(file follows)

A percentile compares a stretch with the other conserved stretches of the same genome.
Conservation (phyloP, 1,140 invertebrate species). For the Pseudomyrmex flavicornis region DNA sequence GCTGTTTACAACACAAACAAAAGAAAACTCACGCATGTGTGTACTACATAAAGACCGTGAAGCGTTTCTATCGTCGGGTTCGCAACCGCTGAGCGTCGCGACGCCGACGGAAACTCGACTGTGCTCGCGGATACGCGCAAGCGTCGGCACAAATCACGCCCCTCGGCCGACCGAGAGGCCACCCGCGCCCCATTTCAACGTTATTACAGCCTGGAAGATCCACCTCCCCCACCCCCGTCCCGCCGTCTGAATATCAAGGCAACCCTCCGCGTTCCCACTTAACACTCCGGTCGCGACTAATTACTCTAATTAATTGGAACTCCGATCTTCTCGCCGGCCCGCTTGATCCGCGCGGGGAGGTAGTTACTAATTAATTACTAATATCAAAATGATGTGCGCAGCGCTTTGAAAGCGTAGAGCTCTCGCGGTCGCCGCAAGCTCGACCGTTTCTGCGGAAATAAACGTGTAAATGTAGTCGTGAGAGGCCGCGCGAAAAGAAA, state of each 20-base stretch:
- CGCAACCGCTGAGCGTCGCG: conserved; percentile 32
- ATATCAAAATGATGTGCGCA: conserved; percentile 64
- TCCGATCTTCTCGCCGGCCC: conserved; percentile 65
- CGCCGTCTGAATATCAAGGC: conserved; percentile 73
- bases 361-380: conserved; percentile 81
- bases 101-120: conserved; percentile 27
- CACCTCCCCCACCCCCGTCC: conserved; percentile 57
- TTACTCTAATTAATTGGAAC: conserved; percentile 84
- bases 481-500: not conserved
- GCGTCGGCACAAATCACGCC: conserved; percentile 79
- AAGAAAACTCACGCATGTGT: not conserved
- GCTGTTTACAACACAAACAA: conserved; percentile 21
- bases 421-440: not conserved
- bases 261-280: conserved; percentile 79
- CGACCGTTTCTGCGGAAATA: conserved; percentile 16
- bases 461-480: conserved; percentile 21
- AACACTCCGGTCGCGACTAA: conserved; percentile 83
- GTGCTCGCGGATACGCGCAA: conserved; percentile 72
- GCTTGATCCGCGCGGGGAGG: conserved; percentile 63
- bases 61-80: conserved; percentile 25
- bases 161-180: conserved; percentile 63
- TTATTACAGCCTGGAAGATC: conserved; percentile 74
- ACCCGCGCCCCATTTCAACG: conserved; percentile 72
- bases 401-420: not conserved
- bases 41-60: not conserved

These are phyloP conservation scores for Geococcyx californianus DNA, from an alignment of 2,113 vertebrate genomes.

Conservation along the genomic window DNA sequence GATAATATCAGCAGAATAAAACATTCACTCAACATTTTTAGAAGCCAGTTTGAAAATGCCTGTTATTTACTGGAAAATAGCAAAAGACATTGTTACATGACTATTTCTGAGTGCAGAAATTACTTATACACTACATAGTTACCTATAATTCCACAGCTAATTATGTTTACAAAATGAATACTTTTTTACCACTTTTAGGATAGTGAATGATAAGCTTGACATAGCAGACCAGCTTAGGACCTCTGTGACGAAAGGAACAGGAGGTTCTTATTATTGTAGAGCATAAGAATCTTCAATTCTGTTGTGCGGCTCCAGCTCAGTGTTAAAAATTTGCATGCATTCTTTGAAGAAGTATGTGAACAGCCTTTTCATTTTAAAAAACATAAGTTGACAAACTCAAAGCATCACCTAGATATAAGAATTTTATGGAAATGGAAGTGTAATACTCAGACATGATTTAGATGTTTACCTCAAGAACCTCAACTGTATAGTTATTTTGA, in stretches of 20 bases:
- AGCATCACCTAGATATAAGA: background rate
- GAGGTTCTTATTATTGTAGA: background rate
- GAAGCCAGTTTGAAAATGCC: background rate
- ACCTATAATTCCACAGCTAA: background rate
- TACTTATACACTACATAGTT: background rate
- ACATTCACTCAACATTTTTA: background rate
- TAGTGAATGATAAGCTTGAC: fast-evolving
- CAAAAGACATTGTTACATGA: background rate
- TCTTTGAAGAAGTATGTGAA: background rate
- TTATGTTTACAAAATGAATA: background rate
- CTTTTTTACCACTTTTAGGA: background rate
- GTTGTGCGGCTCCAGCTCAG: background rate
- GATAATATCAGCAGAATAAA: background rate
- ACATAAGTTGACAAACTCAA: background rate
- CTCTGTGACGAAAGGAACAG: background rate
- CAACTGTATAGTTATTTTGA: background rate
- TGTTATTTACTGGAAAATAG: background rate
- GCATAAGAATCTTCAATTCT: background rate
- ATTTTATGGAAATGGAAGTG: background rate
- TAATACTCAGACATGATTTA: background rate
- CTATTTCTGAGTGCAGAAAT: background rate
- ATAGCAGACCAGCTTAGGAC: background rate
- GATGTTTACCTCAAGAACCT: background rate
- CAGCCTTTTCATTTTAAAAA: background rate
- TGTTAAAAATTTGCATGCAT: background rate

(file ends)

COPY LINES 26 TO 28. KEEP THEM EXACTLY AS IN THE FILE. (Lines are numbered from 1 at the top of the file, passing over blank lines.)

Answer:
- bases 401-420: not conserved
- bases 41-60: not conserved

These are phyloP conservation scores for Geococcyx californianus DNA, from an alignment of 2,113 vertebrate genomes.